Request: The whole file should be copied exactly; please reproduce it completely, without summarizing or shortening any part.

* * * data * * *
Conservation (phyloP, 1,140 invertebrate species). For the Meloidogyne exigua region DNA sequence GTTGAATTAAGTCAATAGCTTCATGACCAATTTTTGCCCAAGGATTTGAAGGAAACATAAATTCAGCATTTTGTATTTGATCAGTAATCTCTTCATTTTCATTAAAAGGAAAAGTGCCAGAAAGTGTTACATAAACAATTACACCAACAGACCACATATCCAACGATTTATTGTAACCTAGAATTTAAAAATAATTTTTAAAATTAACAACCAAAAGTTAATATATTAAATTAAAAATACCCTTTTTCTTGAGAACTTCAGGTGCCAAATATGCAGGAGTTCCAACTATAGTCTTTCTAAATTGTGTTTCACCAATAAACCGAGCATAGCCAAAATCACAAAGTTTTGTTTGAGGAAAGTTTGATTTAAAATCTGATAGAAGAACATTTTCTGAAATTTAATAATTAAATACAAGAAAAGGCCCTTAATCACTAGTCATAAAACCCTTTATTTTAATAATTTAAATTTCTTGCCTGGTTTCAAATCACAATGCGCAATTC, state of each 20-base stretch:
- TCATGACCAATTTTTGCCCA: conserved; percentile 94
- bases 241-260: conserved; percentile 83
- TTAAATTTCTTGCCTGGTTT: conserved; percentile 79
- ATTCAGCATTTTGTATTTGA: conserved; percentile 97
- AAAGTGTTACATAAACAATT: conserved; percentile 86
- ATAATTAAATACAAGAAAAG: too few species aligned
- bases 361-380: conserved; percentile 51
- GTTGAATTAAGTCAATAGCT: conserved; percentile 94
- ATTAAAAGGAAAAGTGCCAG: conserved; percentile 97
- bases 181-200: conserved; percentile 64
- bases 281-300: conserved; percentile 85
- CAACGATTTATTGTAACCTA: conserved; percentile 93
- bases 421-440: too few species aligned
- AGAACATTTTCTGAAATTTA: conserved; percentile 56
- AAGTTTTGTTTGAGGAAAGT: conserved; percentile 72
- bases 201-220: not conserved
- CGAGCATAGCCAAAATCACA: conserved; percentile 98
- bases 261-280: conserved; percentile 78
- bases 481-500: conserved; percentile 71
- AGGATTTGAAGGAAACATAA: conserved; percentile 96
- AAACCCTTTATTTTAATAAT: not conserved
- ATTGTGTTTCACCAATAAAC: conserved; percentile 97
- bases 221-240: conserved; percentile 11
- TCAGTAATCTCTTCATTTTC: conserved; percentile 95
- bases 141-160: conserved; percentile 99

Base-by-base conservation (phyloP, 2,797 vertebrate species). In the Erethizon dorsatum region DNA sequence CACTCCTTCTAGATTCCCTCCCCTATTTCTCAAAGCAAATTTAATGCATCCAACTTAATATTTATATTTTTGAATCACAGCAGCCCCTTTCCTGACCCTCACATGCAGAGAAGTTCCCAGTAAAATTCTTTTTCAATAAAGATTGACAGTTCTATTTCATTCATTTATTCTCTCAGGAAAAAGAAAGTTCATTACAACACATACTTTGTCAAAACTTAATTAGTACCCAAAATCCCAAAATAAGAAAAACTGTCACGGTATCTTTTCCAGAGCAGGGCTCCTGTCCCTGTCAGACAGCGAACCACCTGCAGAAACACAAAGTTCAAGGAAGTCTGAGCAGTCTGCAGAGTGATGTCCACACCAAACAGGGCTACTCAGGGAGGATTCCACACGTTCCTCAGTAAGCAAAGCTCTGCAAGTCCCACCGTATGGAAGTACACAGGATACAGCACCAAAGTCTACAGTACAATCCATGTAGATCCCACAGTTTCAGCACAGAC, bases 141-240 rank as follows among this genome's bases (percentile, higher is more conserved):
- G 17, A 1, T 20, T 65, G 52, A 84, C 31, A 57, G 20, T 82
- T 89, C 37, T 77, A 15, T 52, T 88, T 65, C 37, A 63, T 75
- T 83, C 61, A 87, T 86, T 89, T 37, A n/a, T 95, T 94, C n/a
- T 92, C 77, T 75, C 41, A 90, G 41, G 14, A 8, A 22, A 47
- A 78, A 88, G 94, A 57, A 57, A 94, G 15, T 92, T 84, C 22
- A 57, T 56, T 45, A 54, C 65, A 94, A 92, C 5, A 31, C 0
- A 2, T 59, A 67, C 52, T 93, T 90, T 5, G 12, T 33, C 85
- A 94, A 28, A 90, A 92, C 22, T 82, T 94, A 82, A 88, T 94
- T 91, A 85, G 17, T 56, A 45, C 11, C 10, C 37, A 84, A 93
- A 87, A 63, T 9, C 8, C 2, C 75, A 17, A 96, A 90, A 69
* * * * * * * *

Conservation (phyloP, 1,140 invertebrate species). For the Meloidogyne exigua region DNA sequence GTTGAATTAAGTCAATAGCTTCATGACCAATTTTTGCCCAAGGATTTGAAGGAAACATAAATTCAGCATTTTGTATTTGATCAGTAATCTCTTCATTTTCATTAAAAGGAAAAGTGCCAGAAAGTGTTACATAAACAATTACACCAACAGACCACATATCCAACGATTTATTGTAACCTAGAATTTAAAAATAATTTTTAAAATTAACAACCAAAAGTTAATATATTAAATTAAAAATACCCTTTTTCTTGAGAACTTCAGGTGCCAAATATGCAGGAGTTCCAACTATAGTCTTTCTAAATTGTGTTTCACCAATAAACCGAGCATAGCCAAAATCACAAAGTTTTGTTTGAGGAAAGTTTGATTTAAAATCTGATAGAAGAACATTTTCTGAAATTTAATAATTAAATACAAGAAAAGGCCCTTAATCACTAGTCATAAAACCCTTTATTTTAATAATTTAAATTTCTTGCCTGGTTTCAAATCACAATGCGCAATTC, state of each 20-base stretch:
- TCATGACCAATTTTTGCCCA: conserved; percentile 94
- bases 241-260: conserved; percentile 83
- TTAAATTTCTTGCCTGGTTT: conserved; percentile 79
- ATTCAGCATTTTGTATTTGA: conserved; percentile 97
- AAAGTGTTACATAAACAATT: conserved; percentile 86
- ATAATTAAATACAAGAAAAG: too few species aligned
- bases 361-380: conserved; percentile 51
- GTTGAATTAAGTCAATAGCT: conserved; percentile 94
- ATTAAAAGGAAAAGTGCCAG: conserved; percentile 97
- bases 181-200: conserved; percentile 64
- bases 281-300: conserved; percentile 85
- CAACGATTTATTGTAACCTA: conserved; percentile 93
- bases 421-440: too few species aligned
- AGAACATTTTCTGAAATTTA: conserved; percentile 56
- AAGTTTTGTTTGAGGAAAGT: conserved; percentile 72
- bases 201-220: not conserved
- CGAGCATAGCCAAAATCACA: conserved; percentile 98
- bases 261-280: conserved; percentile 78
- bases 481-500: conserved; percentile 71
- AGGATTTGAAGGAAACATAA: conserved; percentile 96
- AAACCCTTTATTTTAATAAT: not conserved
- ATTGTGTTTCACCAATAAAC: conserved; percentile 97
- bases 221-240: conserved; percentile 11
- TCAGTAATCTCTTCATTTTC: conserved; percentile 95
- bases 141-160: conserved; percentile 99

Base-by-base conservation (phyloP, 2,797 vertebrate species). In the Erethizon dorsatum region DNA sequence CACTCCTTCTAGATTCCCTCCCCTATTTCTCAAAGCAAATTTAATGCATCCAACTTAATATTTATATTTTTGAATCACAGCAGCCCCTTTCCTGACCCTCACATGCAGAGAAGTTCCCAGTAAAATTCTTTTTCAATAAAGATTGACAGTTCTATTTCATTCATTTATTCTCTCAGGAAAAAGAAAGTTCATTACAACACATACTTTGTCAAAACTTAATTAGTACCCAAAATCCCAAAATAAGAAAAACTGTCACGGTATCTTTTCCAGAGCAGGGCTCCTGTCCCTGTCAGACAGCGAACCACCTGCAGAAACACAAAGTTCAAGGAAGTCTGAGCAGTCTGCAGAGTGATGTCCACACCAAACAGGGCTACTCAGGGAGGATTCCACACGTTCCTCAGTAAGCAAAGCTCTGCAAGTCCCACCGTATGGAAGTACACAGGATACAGCACCAAAGTCTACAGTACAATCCATGTAGATCCCACAGTTTCAGCACAGAC, bases 141-240 rank as follows among this genome's bases (percentile, higher is more conserved):
- G 17, A 1, T 20, T 65, G 52, A 84, C 31, A 57, G 20, T 82
- T 89, C 37, T 77, A 15, T 52, T 88, T 65, C 37, A 63, T 75
- T 83, C 61, A 87, T 86, T 89, T 37, A n/a, T 95, T 94, C n/a
- T 92, C 77, T 75, C 41, A 90, G 41, G 14, A 8, A 22, A 47
- A 78, A 88, G 94, A 57, A 57, A 94, G 15, T 92, T 84, C 22
- A 57, T 56, T 45, A 54, C 65, A 94, A 92, C 5, A 31, C 0
- A 2, T 59, A 67, C 52, T 93, T 90, T 5, G 12, T 33, C 85
- A 94, A 28, A 90, A 92, C 22, T 82, T 94, A 82, A 88, T 94
- T 91, A 85, G 17, T 56, A 45, C 11, C 10, C 37, A 84, A 93
- A 87, A 63, T 9, C 8, C 2, C 75, A 17, A 96, A 90, A 69